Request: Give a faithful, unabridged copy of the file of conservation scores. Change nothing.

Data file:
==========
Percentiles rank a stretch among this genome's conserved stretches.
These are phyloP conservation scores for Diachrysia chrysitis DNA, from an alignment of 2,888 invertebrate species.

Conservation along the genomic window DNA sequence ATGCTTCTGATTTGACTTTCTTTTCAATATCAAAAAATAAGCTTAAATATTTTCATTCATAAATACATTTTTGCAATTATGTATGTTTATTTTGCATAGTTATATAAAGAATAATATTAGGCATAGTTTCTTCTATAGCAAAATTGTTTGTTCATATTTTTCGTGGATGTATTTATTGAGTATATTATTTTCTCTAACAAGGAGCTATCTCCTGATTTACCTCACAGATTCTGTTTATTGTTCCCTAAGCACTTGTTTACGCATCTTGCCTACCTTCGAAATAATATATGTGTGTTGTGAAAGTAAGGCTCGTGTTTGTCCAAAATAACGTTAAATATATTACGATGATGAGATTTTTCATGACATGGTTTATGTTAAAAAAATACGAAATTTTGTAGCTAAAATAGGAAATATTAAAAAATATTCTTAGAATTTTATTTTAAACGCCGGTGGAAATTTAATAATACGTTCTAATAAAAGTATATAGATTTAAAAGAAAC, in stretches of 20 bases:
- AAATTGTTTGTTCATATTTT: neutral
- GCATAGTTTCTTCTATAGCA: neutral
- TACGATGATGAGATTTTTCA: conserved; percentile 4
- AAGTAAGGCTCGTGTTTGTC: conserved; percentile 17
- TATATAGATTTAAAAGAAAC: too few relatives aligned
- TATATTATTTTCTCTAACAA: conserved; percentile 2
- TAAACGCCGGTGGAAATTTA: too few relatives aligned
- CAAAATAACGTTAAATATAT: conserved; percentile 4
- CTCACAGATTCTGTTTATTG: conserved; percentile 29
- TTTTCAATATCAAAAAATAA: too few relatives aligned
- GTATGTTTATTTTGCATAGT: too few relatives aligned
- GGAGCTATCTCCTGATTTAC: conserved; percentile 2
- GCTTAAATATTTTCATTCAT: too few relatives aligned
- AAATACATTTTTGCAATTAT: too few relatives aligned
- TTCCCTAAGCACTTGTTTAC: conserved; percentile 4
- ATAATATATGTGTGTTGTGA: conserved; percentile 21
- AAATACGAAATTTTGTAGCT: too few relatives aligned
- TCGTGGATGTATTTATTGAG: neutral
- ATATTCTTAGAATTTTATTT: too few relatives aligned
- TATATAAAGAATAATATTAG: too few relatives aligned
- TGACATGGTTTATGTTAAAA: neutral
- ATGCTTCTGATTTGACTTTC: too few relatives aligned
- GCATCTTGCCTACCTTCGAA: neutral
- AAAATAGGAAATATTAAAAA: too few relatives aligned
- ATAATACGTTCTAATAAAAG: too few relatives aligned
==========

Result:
Percentiles rank a stretch among this genome's conserved stretches.
These are phyloP conservation scores for Diachrysia chrysitis DNA, from an alignment of 2,888 invertebrate species.

Conservation along the genomic window DNA sequence ATGCTTCTGATTTGACTTTCTTTTCAATATCAAAAAATAAGCTTAAATATTTTCATTCATAAATACATTTTTGCAATTATGTATGTTTATTTTGCATAGTTATATAAAGAATAATATTAGGCATAGTTTCTTCTATAGCAAAATTGTTTGTTCATATTTTTCGTGGATGTATTTATTGAGTATATTATTTTCTCTAACAAGGAGCTATCTCCTGATTTACCTCACAGATTCTGTTTATTGTTCCCTAAGCACTTGTTTACGCATCTTGCCTACCTTCGAAATAATATATGTGTGTTGTGAAAGTAAGGCTCGTGTTTGTCCAAAATAACGTTAAATATATTACGATGATGAGATTTTTCATGACATGGTTTATGTTAAAAAAATACGAAATTTTGTAGCTAAAATAGGAAATATTAAAAAATATTCTTAGAATTTTATTTTAAACGCCGGTGGAAATTTAATAATACGTTCTAATAAAAGTATATAGATTTAAAAGAAAC, in stretches of 20 bases:
- AAATTGTTTGTTCATATTTT: neutral
- GCATAGTTTCTTCTATAGCA: neutral
- TACGATGATGAGATTTTTCA: conserved; percentile 4
- AAGTAAGGCTCGTGTTTGTC: conserved; percentile 17
- TATATAGATTTAAAAGAAAC: too few relatives aligned
- TATATTATTTTCTCTAACAA: conserved; percentile 2
- TAAACGCCGGTGGAAATTTA: too few relatives aligned
- CAAAATAACGTTAAATATAT: conserved; percentile 4
- CTCACAGATTCTGTTTATTG: conserved; percentile 29
- TTTTCAATATCAAAAAATAA: too few relatives aligned
- GTATGTTTATTTTGCATAGT: too few relatives aligned
- GGAGCTATCTCCTGATTTAC: conserved; percentile 2
- GCTTAAATATTTTCATTCAT: too few relatives aligned
- AAATACATTTTTGCAATTAT: too few relatives aligned
- TTCCCTAAGCACTTGTTTAC: conserved; percentile 4
- ATAATATATGTGTGTTGTGA: conserved; percentile 21
- AAATACGAAATTTTGTAGCT: too few relatives aligned
- TCGTGGATGTATTTATTGAG: neutral
- ATATTCTTAGAATTTTATTT: too few relatives aligned
- TATATAAAGAATAATATTAG: too few relatives aligned
- TGACATGGTTTATGTTAAAA: neutral
- ATGCTTCTGATTTGACTTTC: too few relatives aligned
- GCATCTTGCCTACCTTCGAA: neutral
- AAAATAGGAAATATTAAAAA: too few relatives aligned
- ATAATACGTTCTAATAAAAG: too few relatives aligned